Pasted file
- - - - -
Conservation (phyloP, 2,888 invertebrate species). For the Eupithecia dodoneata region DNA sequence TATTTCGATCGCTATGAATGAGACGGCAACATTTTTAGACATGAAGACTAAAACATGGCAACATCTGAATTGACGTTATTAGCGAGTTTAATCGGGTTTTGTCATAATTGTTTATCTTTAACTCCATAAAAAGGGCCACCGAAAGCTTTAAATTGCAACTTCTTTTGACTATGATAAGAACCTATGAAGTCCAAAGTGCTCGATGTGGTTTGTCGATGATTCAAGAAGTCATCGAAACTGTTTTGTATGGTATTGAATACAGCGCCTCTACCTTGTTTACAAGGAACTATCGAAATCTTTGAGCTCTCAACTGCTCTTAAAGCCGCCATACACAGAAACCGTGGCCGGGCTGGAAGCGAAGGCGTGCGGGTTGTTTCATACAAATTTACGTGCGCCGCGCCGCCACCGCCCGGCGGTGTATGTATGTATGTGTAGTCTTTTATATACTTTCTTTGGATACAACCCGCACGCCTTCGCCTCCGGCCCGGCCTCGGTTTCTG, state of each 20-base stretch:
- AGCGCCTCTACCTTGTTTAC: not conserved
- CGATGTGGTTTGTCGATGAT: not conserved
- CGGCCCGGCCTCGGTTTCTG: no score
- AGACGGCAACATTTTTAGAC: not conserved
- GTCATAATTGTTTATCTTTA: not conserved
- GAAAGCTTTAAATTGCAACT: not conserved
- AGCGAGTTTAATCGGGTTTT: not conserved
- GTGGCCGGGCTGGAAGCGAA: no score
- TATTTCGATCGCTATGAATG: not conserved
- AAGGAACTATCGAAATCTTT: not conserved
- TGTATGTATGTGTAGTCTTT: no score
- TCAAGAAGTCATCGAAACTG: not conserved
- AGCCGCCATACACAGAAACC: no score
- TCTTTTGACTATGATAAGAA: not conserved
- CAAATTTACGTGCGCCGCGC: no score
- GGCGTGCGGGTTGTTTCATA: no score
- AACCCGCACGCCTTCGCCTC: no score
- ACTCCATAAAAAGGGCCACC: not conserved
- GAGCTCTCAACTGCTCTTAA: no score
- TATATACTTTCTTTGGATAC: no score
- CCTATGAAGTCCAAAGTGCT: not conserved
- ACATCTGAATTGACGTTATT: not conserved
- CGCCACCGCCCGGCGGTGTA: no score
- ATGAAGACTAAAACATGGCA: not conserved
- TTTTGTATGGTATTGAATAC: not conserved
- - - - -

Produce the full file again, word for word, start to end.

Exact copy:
Conservation (phyloP, 2,888 invertebrate species). For the Eupithecia dodoneata region DNA sequence TATTTCGATCGCTATGAATGAGACGGCAACATTTTTAGACATGAAGACTAAAACATGGCAACATCTGAATTGACGTTATTAGCGAGTTTAATCGGGTTTTGTCATAATTGTTTATCTTTAACTCCATAAAAAGGGCCACCGAAAGCTTTAAATTGCAACTTCTTTTGACTATGATAAGAACCTATGAAGTCCAAAGTGCTCGATGTGGTTTGTCGATGATTCAAGAAGTCATCGAAACTGTTTTGTATGGTATTGAATACAGCGCCTCTACCTTGTTTACAAGGAACTATCGAAATCTTTGAGCTCTCAACTGCTCTTAAAGCCGCCATACACAGAAACCGTGGCCGGGCTGGAAGCGAAGGCGTGCGGGTTGTTTCATACAAATTTACGTGCGCCGCGCCGCCACCGCCCGGCGGTGTATGTATGTATGTGTAGTCTTTTATATACTTTCTTTGGATACAACCCGCACGCCTTCGCCTCCGGCCCGGCCTCGGTTTCTG, state of each 20-base stretch:
- AGCGCCTCTACCTTGTTTAC: not conserved
- CGATGTGGTTTGTCGATGAT: not conserved
- CGGCCCGGCCTCGGTTTCTG: no score
- AGACGGCAACATTTTTAGAC: not conserved
- GTCATAATTGTTTATCTTTA: not conserved
- GAAAGCTTTAAATTGCAACT: not conserved
- AGCGAGTTTAATCGGGTTTT: not conserved
- GTGGCCGGGCTGGAAGCGAA: no score
- TATTTCGATCGCTATGAATG: not conserved
- AAGGAACTATCGAAATCTTT: not conserved
- TGTATGTATGTGTAGTCTTT: no score
- TCAAGAAGTCATCGAAACTG: not conserved
- AGCCGCCATACACAGAAACC: no score
- TCTTTTGACTATGATAAGAA: not conserved
- CAAATTTACGTGCGCCGCGC: no score
- GGCGTGCGGGTTGTTTCATA: no score
- AACCCGCACGCCTTCGCCTC: no score
- ACTCCATAAAAAGGGCCACC: not conserved
- GAGCTCTCAACTGCTCTTAA: no score
- TATATACTTTCTTTGGATAC: no score
- CCTATGAAGTCCAAAGTGCT: not conserved
- ACATCTGAATTGACGTTATT: not conserved
- CGCCACCGCCCGGCGGTGTA: no score
- ATGAAGACTAAAACATGGCA: not conserved
- TTTTGTATGGTATTGAATAC: not conserved